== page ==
I’m kinda rooting for AIDS somehow.
AIDS are bad. Africa is pretty unstable and just “Hotel Rwanda” everywhere (I really shouldn’t get that much enjoyment out of randomly yelling “Tsutsi rebels!” but I do). And we are a long way from ever fixing things there.
But don’t worry, little boy with a dying immune system, Khloe Kardashian is going to stop Twittering for you!
Yes, little boy, Twitter is very confusing, but it’s a very noble sacrifice. You see, these celebrities use Twitter to promote themselves and increase their digital influence. Some also make funny jokes, but it’s mostly to advertise their identities.
How does this help you, little girl with an arm missing? (Yes, AIDS can totally make you lose an arm through the power of sadness) The public are challenged to buy back their new gods’ online lives.
Little AIDS boy and girl, I have never rooted for your disease, but Elijah Wood is making me.America is lethargic; a fat bloated man who feels things like compassion and rage and horny, that believes voting down a YouTube comment is enough to express themselves. Maybe this campaign is the only way to get some people to donate money. Nancy Cartwool, a woman obsessed with Ryan Seacrest and dog sweaters in North Dakota, might finally contribute to the giant unfathomable monster that is third world disease.
Also, I don’t know half of the people listed in this campaign. Am I that old?
Is it too much to ask for a good thing that doesn’t inflate the egos of those who already have raging boners for themselves? Perhaps if Lady Gaga said she wouldn’t perform anymore at all until a set amount of money was made? It would still stroke the ego, but it would set more of an importance over the problem that an entire continent is wallowing in misery.
I’m not much better. I have done less for this cause than the celebrities. If I were to deactivate my Twitter, one or two people would be kinda bummed. The only real thing I can do in my position is to leave my life here in Los Angeles, sell all my possessions, and work in Africa itself where I will likely waste my time or be exploited by a charity.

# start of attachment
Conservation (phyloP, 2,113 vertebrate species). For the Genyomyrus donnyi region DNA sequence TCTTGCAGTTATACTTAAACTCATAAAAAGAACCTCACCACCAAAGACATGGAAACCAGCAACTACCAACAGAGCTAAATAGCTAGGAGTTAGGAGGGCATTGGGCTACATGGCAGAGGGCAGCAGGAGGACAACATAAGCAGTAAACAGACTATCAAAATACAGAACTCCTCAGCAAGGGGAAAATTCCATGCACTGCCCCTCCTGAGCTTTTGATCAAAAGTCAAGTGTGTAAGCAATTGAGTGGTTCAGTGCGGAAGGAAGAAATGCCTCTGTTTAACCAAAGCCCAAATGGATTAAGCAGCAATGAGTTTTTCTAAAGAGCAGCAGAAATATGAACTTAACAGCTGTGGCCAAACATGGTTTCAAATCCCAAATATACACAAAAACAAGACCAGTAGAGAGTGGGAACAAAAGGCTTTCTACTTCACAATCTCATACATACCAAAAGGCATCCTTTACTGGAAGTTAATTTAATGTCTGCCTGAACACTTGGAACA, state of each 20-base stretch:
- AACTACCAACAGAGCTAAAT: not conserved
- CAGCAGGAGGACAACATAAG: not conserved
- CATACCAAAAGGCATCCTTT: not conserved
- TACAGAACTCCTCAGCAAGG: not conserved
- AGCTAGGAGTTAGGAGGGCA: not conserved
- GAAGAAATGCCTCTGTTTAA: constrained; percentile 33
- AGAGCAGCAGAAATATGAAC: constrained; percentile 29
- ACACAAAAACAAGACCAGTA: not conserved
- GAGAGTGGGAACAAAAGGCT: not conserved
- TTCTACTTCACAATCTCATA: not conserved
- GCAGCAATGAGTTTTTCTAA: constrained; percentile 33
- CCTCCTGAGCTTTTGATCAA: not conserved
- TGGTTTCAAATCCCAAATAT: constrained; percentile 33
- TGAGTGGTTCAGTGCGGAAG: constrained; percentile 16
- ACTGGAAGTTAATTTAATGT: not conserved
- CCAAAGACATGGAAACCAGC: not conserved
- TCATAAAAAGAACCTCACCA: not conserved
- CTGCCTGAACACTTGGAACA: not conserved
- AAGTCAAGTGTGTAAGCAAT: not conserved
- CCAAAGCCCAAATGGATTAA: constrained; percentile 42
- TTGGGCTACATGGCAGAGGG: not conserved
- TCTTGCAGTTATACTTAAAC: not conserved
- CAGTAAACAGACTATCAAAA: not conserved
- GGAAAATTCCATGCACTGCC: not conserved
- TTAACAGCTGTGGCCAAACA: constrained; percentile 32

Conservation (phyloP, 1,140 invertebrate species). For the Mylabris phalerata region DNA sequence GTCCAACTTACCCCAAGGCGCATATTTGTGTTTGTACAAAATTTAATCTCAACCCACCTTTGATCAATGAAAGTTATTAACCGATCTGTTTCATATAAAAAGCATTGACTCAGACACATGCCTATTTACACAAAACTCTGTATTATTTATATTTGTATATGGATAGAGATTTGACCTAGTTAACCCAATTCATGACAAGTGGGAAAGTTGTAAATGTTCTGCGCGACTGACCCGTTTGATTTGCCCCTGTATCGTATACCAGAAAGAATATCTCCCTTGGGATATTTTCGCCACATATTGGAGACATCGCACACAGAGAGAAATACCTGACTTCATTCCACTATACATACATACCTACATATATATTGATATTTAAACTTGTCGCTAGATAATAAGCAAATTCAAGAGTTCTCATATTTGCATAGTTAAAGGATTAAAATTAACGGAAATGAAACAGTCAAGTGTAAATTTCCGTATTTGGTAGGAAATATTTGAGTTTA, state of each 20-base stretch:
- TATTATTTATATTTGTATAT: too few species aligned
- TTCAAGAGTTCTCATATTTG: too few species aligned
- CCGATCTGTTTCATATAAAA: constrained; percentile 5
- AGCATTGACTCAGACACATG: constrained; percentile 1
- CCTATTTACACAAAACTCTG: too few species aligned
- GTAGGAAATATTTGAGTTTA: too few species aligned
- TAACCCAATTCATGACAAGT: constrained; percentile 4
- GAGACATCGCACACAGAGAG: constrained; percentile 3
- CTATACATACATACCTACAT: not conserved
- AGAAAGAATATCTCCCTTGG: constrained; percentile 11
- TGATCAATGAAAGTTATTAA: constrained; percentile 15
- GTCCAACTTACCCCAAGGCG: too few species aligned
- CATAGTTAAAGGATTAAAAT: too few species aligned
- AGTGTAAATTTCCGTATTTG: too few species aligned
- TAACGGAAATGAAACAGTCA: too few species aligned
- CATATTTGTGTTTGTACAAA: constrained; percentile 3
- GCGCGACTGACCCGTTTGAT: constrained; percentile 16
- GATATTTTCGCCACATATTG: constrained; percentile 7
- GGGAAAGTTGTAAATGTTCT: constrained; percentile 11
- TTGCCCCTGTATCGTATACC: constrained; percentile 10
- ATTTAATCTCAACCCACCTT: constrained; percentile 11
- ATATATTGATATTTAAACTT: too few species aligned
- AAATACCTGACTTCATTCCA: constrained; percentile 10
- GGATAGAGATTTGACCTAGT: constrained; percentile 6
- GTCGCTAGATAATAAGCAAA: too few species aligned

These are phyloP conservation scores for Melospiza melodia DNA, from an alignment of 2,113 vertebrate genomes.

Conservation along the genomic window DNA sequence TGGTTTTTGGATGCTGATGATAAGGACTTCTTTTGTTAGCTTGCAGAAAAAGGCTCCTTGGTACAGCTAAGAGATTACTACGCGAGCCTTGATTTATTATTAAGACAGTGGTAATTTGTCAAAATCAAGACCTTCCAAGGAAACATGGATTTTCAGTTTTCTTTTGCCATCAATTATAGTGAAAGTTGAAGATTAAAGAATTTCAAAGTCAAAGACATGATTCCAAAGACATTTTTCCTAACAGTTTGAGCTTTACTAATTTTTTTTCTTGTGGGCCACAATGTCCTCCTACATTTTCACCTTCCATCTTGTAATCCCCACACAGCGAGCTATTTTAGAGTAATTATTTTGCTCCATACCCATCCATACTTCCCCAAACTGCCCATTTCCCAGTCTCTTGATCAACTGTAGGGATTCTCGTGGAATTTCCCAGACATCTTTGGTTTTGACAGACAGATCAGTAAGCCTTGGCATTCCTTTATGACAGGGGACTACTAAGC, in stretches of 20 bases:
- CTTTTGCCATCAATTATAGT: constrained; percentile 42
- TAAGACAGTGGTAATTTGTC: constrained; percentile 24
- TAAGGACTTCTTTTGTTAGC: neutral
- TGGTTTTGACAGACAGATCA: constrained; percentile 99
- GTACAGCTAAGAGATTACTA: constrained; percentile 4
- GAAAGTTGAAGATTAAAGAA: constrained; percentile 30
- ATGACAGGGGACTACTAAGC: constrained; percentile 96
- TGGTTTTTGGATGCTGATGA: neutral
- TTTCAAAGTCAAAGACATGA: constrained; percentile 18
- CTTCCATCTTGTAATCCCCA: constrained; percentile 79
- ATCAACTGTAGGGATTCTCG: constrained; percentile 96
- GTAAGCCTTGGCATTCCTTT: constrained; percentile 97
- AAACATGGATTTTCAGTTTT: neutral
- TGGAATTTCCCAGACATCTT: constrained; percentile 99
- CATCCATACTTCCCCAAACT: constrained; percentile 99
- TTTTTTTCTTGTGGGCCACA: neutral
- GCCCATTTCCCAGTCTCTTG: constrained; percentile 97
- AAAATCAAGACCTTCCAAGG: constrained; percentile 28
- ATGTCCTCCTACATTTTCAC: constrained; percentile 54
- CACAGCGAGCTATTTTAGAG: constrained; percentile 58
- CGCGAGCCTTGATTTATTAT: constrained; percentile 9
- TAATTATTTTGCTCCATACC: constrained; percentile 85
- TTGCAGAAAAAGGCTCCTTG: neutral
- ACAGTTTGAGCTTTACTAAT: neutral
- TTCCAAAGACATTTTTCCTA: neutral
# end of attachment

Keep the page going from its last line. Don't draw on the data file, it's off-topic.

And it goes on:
Oh yea, there are a lot of corrupt charities. Donations end up lost. And this is with stuff like The Red Cross. So there’s always the chance that the money you contribute might not even be seen by those you intend.
A $10 minimum donation? What is this fancy elitism? The Red Lobster of charities?
We all want at least these two things: to not have AIDS, and to be wanted enough that our actions affect people’s lives. That’s what this Digital Death campaign comes across as; an extravagant circle jerk.
I see threads on sites like Reddit that say “If this post makes it to the front page, I’ll donate $800 dollars to Haiti!” or Facebook groups like “For every 1,000 people that join this group, I’ll donate $20”. If you have the means, for the love of Scott Adsit, give. Don’t hold your potential aid over our collective heads like we’re a dog begging for a treat. All you’re doing this way is saying “Hey world! Notice my generosity! Aren’t I humble and great?”
As of yesterday, the charity had only raised $180,000 of their million dollar mark. So let’s say they fall short; is there going to be an awkwardly quiet moment when the Twitter accounts become active again without any fanfare or acknowledgment of defeat?
Chad Quandt is Hypocrite Editor of Nonstop Karate
Posted on December 3, 2010, in Chad Quandt, Pop Culture and tagged aids, celebrity, Chad Quandt, charity, Daphne Guinness, digital death, donations, ego, Elijah Wood, Khloe Kardashian, Ryan Seacrest. Bookmark the permalink. Leave a comment.